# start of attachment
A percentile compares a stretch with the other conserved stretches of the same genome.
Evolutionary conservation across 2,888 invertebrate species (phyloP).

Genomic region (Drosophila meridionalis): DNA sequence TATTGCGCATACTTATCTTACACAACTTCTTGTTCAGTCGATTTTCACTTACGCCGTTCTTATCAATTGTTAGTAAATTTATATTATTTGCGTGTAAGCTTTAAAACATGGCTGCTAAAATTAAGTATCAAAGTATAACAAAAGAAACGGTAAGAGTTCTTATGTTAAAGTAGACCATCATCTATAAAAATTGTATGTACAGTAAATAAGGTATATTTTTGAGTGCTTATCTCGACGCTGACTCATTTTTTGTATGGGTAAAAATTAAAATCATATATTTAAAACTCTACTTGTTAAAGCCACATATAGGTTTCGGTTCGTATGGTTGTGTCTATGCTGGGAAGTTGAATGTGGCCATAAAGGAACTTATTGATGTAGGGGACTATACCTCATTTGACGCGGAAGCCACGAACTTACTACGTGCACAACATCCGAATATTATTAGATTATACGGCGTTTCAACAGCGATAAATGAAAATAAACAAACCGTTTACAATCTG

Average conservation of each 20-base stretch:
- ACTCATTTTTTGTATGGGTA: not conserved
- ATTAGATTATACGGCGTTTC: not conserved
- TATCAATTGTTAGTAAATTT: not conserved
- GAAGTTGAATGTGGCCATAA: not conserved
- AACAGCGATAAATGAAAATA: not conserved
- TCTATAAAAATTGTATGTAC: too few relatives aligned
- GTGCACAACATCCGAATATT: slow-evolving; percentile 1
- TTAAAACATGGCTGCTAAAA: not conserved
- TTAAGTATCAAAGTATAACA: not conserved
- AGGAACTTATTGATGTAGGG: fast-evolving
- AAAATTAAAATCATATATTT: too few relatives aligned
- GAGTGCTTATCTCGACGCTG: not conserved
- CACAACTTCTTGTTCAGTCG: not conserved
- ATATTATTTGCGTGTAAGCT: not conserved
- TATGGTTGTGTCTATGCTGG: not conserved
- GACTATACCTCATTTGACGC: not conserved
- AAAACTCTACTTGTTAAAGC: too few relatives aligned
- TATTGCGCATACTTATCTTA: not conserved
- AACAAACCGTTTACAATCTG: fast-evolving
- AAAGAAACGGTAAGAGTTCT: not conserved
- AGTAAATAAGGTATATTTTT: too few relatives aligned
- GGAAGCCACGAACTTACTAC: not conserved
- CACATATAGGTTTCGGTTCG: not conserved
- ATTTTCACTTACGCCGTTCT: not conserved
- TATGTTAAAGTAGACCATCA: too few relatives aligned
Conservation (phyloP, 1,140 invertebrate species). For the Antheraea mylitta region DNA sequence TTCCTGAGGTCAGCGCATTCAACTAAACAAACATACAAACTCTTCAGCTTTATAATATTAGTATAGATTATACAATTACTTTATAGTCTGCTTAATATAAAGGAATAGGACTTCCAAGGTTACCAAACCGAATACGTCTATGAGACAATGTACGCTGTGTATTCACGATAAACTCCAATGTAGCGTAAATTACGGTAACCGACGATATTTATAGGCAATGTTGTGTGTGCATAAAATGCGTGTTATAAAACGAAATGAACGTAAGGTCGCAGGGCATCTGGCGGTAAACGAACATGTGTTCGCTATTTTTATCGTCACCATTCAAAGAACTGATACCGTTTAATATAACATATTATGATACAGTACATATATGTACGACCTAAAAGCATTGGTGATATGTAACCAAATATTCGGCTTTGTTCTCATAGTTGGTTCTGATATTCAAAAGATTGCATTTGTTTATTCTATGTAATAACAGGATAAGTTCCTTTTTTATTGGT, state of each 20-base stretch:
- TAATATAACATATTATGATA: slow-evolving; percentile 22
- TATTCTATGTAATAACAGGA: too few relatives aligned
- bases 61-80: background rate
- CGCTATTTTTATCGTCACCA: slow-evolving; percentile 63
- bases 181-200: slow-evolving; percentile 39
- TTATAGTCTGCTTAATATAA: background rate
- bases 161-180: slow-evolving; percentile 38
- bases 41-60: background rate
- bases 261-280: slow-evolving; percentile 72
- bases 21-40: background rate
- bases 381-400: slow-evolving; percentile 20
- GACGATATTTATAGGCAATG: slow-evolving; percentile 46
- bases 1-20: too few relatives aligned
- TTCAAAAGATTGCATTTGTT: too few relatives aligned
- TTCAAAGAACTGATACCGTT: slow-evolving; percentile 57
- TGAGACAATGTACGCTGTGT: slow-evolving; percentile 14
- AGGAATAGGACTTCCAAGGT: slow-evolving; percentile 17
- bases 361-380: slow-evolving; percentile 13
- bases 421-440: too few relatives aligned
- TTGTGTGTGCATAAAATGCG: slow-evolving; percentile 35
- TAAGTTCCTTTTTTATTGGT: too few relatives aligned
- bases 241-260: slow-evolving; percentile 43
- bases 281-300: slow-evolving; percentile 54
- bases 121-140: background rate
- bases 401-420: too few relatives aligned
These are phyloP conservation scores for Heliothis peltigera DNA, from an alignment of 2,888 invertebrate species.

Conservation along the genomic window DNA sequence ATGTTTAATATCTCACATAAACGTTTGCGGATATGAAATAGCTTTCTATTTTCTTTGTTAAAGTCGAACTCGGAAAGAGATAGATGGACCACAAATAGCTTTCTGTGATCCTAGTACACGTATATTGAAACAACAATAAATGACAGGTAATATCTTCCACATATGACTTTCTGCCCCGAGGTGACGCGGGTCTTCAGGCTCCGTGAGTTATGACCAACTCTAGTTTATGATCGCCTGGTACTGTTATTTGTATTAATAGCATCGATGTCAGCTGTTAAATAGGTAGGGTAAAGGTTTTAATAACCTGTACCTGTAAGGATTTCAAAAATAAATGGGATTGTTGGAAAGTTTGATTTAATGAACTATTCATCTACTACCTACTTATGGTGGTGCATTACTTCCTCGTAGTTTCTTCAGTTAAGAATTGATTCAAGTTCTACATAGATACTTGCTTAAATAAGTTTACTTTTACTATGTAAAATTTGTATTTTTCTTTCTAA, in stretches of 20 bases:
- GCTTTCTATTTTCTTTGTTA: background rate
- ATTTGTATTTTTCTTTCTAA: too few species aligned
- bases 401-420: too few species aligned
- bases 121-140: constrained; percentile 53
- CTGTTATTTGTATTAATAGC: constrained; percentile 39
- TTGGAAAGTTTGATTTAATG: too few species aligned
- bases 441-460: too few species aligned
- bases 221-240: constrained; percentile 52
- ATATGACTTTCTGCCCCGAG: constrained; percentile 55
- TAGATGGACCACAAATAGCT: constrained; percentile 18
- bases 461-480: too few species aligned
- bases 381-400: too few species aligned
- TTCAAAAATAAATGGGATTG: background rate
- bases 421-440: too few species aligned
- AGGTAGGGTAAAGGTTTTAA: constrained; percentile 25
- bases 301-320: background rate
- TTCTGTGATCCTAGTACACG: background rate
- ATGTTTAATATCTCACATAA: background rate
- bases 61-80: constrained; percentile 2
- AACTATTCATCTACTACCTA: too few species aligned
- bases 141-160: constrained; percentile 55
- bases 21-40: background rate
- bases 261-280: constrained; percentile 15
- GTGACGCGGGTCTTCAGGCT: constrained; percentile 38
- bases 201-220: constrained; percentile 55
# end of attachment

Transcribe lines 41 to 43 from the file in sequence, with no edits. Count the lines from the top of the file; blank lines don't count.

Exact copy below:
- bases 381-400: slow-evolving; percentile 20
- GACGATATTTATAGGCAATG: slow-evolving; percentile 46
- bases 1-20: too few relatives aligned